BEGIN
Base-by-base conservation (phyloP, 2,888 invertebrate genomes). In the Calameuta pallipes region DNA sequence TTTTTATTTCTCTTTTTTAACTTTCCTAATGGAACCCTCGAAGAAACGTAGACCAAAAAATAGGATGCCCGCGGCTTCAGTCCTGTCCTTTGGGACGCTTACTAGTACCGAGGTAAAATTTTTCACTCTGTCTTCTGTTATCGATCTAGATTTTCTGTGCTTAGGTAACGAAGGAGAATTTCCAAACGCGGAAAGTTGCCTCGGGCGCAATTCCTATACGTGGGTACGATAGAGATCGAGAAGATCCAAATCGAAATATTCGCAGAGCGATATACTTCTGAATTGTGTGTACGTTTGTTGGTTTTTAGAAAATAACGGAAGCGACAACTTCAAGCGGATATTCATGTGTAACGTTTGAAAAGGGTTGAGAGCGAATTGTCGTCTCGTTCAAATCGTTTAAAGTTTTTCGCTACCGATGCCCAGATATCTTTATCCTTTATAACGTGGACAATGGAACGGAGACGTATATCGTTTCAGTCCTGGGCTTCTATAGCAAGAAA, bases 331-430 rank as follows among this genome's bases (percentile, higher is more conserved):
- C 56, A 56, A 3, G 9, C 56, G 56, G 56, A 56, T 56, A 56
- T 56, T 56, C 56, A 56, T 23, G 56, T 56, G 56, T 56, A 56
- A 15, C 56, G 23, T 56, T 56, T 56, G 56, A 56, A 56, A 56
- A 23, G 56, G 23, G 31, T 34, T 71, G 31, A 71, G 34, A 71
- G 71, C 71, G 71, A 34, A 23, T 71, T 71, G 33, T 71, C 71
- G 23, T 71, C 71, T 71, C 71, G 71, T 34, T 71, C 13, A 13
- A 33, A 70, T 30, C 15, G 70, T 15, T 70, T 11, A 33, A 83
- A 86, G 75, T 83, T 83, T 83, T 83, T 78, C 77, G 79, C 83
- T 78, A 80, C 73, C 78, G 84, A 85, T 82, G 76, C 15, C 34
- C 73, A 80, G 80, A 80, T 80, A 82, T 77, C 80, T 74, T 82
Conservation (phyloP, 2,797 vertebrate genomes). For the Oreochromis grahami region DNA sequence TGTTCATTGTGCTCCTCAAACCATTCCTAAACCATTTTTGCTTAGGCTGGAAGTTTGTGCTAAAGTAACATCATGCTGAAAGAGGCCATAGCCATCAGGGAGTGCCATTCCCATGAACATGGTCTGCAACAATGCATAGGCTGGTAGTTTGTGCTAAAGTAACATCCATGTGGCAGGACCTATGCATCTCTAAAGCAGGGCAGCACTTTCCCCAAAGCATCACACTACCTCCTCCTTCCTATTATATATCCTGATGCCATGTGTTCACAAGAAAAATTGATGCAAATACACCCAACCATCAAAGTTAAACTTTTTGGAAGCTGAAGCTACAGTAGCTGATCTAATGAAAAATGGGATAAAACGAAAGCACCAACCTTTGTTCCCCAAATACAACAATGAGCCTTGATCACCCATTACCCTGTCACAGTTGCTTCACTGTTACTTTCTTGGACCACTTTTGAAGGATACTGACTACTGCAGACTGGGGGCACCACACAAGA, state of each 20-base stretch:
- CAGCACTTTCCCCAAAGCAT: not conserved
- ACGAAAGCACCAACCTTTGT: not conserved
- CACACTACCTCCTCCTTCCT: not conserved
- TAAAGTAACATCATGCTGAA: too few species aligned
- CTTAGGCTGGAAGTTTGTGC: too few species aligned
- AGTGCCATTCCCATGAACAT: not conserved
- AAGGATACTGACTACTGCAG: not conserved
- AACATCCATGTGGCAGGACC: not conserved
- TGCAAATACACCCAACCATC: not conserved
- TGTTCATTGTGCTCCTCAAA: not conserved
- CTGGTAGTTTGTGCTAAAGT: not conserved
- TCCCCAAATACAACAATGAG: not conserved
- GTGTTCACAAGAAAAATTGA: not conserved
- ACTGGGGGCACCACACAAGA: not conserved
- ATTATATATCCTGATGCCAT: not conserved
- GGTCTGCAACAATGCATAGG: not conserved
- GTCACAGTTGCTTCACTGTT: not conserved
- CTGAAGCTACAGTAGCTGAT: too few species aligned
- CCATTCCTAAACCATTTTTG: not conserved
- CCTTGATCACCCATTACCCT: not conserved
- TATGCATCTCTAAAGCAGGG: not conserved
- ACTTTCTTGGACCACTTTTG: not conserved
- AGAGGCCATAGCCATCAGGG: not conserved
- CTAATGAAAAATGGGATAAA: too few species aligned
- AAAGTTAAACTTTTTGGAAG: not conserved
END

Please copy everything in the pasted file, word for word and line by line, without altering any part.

Base-by-base conservation (phyloP, 2,888 invertebrate genomes). In the Calameuta pallipes region DNA sequence TTTTTATTTCTCTTTTTTAACTTTCCTAATGGAACCCTCGAAGAAACGTAGACCAAAAAATAGGATGCCCGCGGCTTCAGTCCTGTCCTTTGGGACGCTTACTAGTACCGAGGTAAAATTTTTCACTCTGTCTTCTGTTATCGATCTAGATTTTCTGTGCTTAGGTAACGAAGGAGAATTTCCAAACGCGGAAAGTTGCCTCGGGCGCAATTCCTATACGTGGGTACGATAGAGATCGAGAAGATCCAAATCGAAATATTCGCAGAGCGATATACTTCTGAATTGTGTGTACGTTTGTTGGTTTTTAGAAAATAACGGAAGCGACAACTTCAAGCGGATATTCATGTGTAACGTTTGAAAAGGGTTGAGAGCGAATTGTCGTCTCGTTCAAATCGTTTAAAGTTTTTCGCTACCGATGCCCAGATATCTTTATCCTTTATAACGTGGACAATGGAACGGAGACGTATATCGTTTCAGTCCTGGGCTTCTATAGCAAGAAA, bases 331-430 rank as follows among this genome's bases (percentile, higher is more conserved):
- C 56, A 56, A 3, G 9, C 56, G 56, G 56, A 56, T 56, A 56
- T 56, T 56, C 56, A 56, T 23, G 56, T 56, G 56, T 56, A 56
- A 15, C 56, G 23, T 56, T 56, T 56, G 56, A 56, A 56, A 56
- A 23, G 56, G 23, G 31, T 34, T 71, G 31, A 71, G 34, A 71
- G 71, C 71, G 71, A 34, A 23, T 71, T 71, G 33, T 71, C 71
- G 23, T 71, C 71, T 71, C 71, G 71, T 34, T 71, C 13, A 13
- A 33, A 70, T 30, C 15, G 70, T 15, T 70, T 11, A 33, A 83
- A 86, G 75, T 83, T 83, T 83, T 83, T 78, C 77, G 79, C 83
- T 78, A 80, C 73, C 78, G 84, A 85, T 82, G 76, C 15, C 34
- C 73, A 80, G 80, A 80, T 80, A 82, T 77, C 80, T 74, T 82
Conservation (phyloP, 2,797 vertebrate genomes). For the Oreochromis grahami region DNA sequence TGTTCATTGTGCTCCTCAAACCATTCCTAAACCATTTTTGCTTAGGCTGGAAGTTTGTGCTAAAGTAACATCATGCTGAAAGAGGCCATAGCCATCAGGGAGTGCCATTCCCATGAACATGGTCTGCAACAATGCATAGGCTGGTAGTTTGTGCTAAAGTAACATCCATGTGGCAGGACCTATGCATCTCTAAAGCAGGGCAGCACTTTCCCCAAAGCATCACACTACCTCCTCCTTCCTATTATATATCCTGATGCCATGTGTTCACAAGAAAAATTGATGCAAATACACCCAACCATCAAAGTTAAACTTTTTGGAAGCTGAAGCTACAGTAGCTGATCTAATGAAAAATGGGATAAAACGAAAGCACCAACCTTTGTTCCCCAAATACAACAATGAGCCTTGATCACCCATTACCCTGTCACAGTTGCTTCACTGTTACTTTCTTGGACCACTTTTGAAGGATACTGACTACTGCAGACTGGGGGCACCACACAAGA, state of each 20-base stretch:
- CAGCACTTTCCCCAAAGCAT: not conserved
- ACGAAAGCACCAACCTTTGT: not conserved
- CACACTACCTCCTCCTTCCT: not conserved
- TAAAGTAACATCATGCTGAA: too few species aligned
- CTTAGGCTGGAAGTTTGTGC: too few species aligned
- AGTGCCATTCCCATGAACAT: not conserved
- AAGGATACTGACTACTGCAG: not conserved
- AACATCCATGTGGCAGGACC: not conserved
- TGCAAATACACCCAACCATC: not conserved
- TGTTCATTGTGCTCCTCAAA: not conserved
- CTGGTAGTTTGTGCTAAAGT: not conserved
- TCCCCAAATACAACAATGAG: not conserved
- GTGTTCACAAGAAAAATTGA: not conserved
- ACTGGGGGCACCACACAAGA: not conserved
- ATTATATATCCTGATGCCAT: not conserved
- GGTCTGCAACAATGCATAGG: not conserved
- GTCACAGTTGCTTCACTGTT: not conserved
- CTGAAGCTACAGTAGCTGAT: too few species aligned
- CCATTCCTAAACCATTTTTG: not conserved
- CCTTGATCACCCATTACCCT: not conserved
- TATGCATCTCTAAAGCAGGG: not conserved
- ACTTTCTTGGACCACTTTTG: not conserved
- AGAGGCCATAGCCATCAGGG: not conserved
- CTAATGAAAAATGGGATAAA: too few species aligned
- AAAGTTAAACTTTTTGGAAG: not conserved